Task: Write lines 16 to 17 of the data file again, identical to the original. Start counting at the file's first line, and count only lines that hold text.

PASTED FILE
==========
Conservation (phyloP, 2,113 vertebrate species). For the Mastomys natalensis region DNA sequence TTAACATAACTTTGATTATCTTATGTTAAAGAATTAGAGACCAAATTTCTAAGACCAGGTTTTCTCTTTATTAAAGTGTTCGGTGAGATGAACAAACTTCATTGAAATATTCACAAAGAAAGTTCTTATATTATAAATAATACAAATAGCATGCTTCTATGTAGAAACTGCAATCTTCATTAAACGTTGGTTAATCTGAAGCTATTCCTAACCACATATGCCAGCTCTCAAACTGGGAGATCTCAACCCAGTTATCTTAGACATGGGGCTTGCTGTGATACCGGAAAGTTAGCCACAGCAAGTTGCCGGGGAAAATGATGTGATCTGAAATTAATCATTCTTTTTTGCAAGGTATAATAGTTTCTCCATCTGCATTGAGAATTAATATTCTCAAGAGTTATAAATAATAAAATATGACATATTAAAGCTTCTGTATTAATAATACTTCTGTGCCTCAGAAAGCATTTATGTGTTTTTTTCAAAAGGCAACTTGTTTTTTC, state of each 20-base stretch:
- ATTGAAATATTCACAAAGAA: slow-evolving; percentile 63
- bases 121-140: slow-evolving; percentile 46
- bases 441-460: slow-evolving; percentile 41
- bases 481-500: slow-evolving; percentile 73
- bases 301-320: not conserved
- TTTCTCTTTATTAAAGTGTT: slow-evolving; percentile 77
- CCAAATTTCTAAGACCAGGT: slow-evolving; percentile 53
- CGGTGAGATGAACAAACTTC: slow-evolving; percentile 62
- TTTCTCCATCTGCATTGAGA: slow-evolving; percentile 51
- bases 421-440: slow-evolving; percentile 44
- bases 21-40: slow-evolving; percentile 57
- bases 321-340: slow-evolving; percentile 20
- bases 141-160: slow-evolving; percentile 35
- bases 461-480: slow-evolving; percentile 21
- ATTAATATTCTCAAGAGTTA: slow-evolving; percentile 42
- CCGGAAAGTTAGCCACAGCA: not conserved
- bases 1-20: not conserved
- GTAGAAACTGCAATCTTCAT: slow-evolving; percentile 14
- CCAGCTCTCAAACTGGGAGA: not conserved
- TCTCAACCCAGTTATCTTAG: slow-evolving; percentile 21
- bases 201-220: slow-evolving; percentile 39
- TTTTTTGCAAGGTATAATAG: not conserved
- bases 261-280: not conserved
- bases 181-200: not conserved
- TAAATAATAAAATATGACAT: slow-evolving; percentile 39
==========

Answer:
- ATTAATATTCTCAAGAGTTA: slow-evolving; percentile 42
- CCGGAAAGTTAGCCACAGCA: not conserved